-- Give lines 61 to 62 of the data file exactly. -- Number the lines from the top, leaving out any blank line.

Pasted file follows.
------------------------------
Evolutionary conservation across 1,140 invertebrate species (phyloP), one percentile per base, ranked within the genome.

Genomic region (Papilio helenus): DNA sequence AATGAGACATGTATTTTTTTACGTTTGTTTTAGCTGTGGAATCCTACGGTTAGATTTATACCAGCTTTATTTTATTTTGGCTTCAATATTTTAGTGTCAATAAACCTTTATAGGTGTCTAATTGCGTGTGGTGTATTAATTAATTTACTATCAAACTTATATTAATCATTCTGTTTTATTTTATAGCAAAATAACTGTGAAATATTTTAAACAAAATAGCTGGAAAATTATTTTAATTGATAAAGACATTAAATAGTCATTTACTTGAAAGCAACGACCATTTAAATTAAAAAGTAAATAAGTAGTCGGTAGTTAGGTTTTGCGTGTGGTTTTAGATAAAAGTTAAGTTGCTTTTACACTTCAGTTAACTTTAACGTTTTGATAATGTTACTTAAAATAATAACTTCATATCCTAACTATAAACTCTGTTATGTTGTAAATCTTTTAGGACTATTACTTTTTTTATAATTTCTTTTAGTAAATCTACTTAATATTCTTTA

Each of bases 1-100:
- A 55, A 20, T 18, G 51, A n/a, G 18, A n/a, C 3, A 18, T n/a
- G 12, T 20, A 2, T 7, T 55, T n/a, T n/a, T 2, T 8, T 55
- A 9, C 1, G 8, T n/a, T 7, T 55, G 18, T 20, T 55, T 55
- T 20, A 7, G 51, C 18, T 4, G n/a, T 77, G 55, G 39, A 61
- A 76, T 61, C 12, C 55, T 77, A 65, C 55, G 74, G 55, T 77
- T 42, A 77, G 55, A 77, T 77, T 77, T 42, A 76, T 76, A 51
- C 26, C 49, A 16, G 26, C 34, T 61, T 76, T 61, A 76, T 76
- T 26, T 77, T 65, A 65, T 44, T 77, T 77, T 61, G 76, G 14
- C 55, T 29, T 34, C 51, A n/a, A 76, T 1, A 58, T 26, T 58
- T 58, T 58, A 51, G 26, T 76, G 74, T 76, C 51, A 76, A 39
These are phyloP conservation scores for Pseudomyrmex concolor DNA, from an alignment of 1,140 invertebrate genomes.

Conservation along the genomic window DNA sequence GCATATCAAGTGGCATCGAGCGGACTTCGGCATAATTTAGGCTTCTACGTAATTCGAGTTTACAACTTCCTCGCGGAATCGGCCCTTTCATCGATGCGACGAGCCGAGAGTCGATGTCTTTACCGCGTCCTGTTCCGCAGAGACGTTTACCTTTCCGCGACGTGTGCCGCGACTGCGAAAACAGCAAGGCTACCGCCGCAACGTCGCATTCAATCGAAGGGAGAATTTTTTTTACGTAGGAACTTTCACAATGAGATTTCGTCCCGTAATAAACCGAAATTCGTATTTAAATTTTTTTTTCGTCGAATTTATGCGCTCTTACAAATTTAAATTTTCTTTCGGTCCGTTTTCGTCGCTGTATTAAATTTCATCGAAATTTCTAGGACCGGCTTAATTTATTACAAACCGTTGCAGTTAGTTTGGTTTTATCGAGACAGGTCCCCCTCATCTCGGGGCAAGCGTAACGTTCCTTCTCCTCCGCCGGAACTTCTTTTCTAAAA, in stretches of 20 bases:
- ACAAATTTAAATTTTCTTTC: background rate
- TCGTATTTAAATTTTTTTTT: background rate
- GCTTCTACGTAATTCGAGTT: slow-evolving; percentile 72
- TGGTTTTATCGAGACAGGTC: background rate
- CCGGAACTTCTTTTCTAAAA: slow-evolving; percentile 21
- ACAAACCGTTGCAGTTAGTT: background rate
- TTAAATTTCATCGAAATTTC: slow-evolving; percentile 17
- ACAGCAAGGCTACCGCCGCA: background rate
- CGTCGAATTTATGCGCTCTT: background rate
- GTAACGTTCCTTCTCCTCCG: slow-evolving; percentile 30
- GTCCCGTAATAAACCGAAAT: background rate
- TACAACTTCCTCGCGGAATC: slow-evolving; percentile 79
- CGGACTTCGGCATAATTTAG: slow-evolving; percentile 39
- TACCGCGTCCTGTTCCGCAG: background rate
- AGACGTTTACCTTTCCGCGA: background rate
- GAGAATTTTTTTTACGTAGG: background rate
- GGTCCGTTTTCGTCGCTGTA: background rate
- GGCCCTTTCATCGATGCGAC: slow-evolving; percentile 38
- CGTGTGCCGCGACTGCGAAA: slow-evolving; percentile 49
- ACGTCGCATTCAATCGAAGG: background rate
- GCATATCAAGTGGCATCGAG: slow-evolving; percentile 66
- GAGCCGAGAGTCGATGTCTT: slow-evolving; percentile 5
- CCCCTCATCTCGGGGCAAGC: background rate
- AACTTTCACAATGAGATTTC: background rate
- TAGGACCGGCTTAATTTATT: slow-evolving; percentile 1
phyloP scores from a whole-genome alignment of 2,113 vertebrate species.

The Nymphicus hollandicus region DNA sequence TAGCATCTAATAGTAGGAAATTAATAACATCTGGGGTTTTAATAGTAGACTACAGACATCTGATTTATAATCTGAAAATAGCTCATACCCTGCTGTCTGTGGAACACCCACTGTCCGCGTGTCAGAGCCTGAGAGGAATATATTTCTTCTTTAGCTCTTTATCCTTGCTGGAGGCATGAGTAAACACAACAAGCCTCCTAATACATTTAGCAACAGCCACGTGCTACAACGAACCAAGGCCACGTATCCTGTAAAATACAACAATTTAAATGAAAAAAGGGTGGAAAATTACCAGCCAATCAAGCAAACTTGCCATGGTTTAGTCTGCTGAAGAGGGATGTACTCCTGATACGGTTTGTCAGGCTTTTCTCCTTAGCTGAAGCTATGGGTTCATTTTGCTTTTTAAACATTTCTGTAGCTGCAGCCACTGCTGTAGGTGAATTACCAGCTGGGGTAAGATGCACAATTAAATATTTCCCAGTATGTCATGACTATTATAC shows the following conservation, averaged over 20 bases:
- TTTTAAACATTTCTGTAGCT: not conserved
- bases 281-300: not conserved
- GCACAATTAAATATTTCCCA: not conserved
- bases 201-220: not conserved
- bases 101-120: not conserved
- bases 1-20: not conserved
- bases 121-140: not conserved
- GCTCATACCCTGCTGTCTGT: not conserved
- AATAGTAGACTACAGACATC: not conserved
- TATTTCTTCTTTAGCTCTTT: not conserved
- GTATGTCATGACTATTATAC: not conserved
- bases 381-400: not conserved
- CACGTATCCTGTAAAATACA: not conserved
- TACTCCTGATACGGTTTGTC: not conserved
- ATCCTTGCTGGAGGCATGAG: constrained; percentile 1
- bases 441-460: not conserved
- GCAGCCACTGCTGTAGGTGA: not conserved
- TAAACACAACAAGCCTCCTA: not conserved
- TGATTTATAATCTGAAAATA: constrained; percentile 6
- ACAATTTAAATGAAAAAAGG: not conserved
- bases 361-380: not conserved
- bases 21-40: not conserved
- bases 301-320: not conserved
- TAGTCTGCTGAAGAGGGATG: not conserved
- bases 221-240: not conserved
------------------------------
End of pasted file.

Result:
- TGATTTATAATCTGAAAATA: constrained; percentile 6
- ACAATTTAAATGAAAAAAGG: not conserved